Tinkerbella nana is 250 micrometres (0.0098 inches) long, 2.5 times the width of a human hair.
Apocrita is a suborder of insects in the order Hymenoptera. It includes wasps, bees, and ants, and consists of many families. It contains the most advanced hymenopterans and is distinguished from Symphyta by the narrow "waist" (petiole) formed between the first two segments of the actual abdomen; the first abdominal segment is fused to the thorax, and is called the propodeum. Therefore, it is general practice, when discussing the body of an apocritan in a technical sense, to refer to the mesosoma and metasoma rather than the "thorax" and "abdomen", respectively. The evolution of a constricted waist was an important adaption for the parasitoid lifestyle of the ancestral apocritan, allowing more maneuverability of the female's ovipositor. The ovipositor either extends freely or is retracted, and may be developed into a stinger for both defense and paralyzing prey. Larvae are legless and blind, and either feed inside a host or in a nest cell provisioned by their mothers.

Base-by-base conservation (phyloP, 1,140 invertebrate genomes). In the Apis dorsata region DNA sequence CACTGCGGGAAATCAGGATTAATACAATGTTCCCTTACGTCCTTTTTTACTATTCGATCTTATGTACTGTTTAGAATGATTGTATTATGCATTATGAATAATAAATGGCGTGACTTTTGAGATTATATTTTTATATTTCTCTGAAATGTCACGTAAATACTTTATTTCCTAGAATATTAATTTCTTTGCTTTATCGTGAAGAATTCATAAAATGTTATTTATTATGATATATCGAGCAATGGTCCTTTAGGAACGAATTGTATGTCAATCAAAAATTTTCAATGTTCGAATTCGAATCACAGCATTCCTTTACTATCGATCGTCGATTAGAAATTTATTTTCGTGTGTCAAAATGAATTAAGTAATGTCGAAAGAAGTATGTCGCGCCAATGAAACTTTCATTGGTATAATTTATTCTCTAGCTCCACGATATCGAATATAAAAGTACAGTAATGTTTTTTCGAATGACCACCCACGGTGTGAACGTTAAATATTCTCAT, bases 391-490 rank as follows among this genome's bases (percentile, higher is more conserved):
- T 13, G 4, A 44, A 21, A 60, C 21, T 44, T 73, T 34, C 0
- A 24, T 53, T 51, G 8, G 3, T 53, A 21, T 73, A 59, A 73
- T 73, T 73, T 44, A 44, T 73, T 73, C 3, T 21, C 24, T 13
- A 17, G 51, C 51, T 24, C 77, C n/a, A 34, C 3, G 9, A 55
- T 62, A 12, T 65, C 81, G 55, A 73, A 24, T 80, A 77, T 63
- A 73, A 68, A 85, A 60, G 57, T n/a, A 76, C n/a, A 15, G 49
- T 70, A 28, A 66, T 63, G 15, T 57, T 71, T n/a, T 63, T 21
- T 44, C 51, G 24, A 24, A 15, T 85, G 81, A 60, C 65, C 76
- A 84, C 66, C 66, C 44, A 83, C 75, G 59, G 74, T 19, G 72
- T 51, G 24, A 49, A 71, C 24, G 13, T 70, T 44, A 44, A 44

Treehoppers and thorn bugs are members of the family Membracidae, a group of insects related to the cicadas and the leafhoppers. About 3,200 species of treehoppers in over 400 genera are known. They are found on all continents except Antarctica; only five species are known from Europe. Individual treehoppers usually live for only a few months.
The Mymaridae, commonly known as fairyflies or fairy wasps, are a family of chalcidoid wasps found in temperate and tropical regions throughout the world. The family contains around 100 genera with 1,400 species.